Obama endorses Warnock in crowded Georgia Senate race

Obama endorses Warnock in crowded Georgia Senate race
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Former President ObamaBarack Hussein ObamaThe bully who pulls the levers of Trump's mind never learns US-China space cooperation is up in the air more than ever GOP infighting takes stupid to a whole new level MORE on Friday endorsed the Rev. Raphael WarnockRaphael WarnockThe Hill's Morning Report - Presented by Facebook - Congress avoids shutdown Georgia becomes ground zero for 2022 elections Maternal and child health legislation must be prioritized now MORE, a Democratic congressional candidate who's in a tight race in Georgia's special Senate election.

“I’m proud to endorse these outstanding Democratic candidates who will work to get the virus under control, rebuild the economy and the middle class, and protect Americans’ health care and preexisting conditions protections from Republican assault," Obama said in a statement.

Warnock is fighting for the seat that Sen. Kelly LoefflerKelly LoefflerSenate GOP worries Trump could derail bid for majority Perdue mulling primary challenge against Kemp in Georgia: report McConnell backs Herschel Walker in Georgia Senate race MORE (R) already holds, but since it's a special election, he's also competing with Rep. Doug CollinsDouglas (Doug) Allen CollinsJan. 6 panel releases contempt report on Trump DOJ official ahead of censure vote Lobbying world Sunday shows preview: Biden administration confronts inflation spike MORE (R) and other Democratic candidates for the spot.


Voters will go to the polls on Nov. 3, and if no candidate secures 50 percent, the top two candidates will compete in a runoff election on Jan. 5. 

That creates a potential problem for Democrats, since it is possible Loeffler and Collins could be the top two finishers, meaning they'd advance to the runoff with no Democratic opposition. 

Warnock was part of the second wave of Democratic challengers that Obama has endorsed this election cycle.

“I am deeply honored to earn the support of President Obama in this movement," Warnock said in response. "With the Affordable Care Act under siege and our constitutional right to vote being threatened, Georgians and all Americans deserve leaders in Washington who are committed to doing the people’s business."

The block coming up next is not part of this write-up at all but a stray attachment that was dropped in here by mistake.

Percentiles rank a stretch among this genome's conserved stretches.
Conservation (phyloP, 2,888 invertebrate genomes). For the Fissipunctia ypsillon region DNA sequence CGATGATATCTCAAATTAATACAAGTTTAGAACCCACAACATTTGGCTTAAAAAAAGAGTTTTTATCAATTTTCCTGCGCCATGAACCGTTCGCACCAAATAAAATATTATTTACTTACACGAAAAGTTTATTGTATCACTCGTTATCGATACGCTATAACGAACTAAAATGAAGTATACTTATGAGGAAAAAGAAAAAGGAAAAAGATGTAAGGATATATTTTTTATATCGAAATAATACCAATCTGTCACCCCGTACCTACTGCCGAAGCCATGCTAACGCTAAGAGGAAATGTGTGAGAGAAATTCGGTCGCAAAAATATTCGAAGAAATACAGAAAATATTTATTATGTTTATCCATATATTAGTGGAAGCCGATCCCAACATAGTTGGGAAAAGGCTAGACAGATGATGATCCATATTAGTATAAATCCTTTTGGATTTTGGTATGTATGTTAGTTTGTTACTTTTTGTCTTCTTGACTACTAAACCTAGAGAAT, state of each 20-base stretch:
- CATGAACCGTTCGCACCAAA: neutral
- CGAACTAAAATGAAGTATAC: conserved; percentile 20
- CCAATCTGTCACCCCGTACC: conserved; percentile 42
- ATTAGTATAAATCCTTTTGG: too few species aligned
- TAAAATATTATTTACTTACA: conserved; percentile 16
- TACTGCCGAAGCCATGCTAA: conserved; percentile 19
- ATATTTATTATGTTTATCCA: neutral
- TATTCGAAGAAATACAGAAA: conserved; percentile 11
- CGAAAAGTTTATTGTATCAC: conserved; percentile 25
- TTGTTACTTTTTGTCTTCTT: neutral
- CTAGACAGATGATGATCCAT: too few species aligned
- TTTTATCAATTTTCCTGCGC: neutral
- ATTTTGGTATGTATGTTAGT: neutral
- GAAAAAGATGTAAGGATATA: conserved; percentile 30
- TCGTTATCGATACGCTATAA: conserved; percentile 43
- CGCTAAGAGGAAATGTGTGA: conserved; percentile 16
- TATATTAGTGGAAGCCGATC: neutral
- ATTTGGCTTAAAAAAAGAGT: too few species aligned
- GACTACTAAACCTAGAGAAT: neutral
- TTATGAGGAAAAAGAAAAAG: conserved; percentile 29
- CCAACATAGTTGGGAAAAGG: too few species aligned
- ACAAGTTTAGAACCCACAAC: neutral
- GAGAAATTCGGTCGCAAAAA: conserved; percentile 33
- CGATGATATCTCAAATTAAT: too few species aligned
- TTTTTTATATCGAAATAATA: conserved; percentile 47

Once considered a long shot in the race, Warnock spent the summer surging through the polls.

A July Monmouth poll showed the reverend at 9 percent, 11 points behind Collins and 17 points behind Loeffler.

However, a survey from the pollster this week showed Warnock at 21 percent, just a point behind Collins and two points behind Loeffler — both within the margin of error.

Warnock's surge began when Loeffler, a co-owner of the WNBA's Atlanta Dream, received widespread flak for not supporting the league's show of solidarity with the Black Lives Matter movement. Players on multiple teams, including the Dream, wore shirts that said "Vote Warnock."

It has been a fruitful week for Warnock, as he's also picked up endorsements from the Human Rights Campaign and former Attorney General Eric HolderEric Himpton HolderWith extreme gerrymanders locking in, Biden needs to make democracy preservation job one The Memo: Democrats may rue pursuit of Bannon Ben Affleck, Tracee Ellis Ross join anti-gerrymandering fundraiser with Clinton, Holder MORE. The reverend also has the support of former Georgia gubernatorial candidate and voting rights activist Stacey Abrams, who earlier in the week called for the other Democrats in the race to drop out to consolidate support for Warnock.

Loeffler assumed the seat in January after Gov. Brian KempBrian KempThe Memo: Media obsess over Trump's past as he eyes comeback Georgia becomes ground zero for 2022 elections The Hill's Morning Report - Presented by Facebook - Biden talks up bright side beneath omicron's cloud MORE (R) appointed her to replace Sen. Johnny IsaksonJohnny IsaksonHerschel Walker calls off fundraiser with woman who had swastika in Twitter profile Georgia reporter says state will 'continue to be a premier battleground' Critical race theory becomes focus of midterms MORE (R) who retired at the end of 2019 because of health reasons.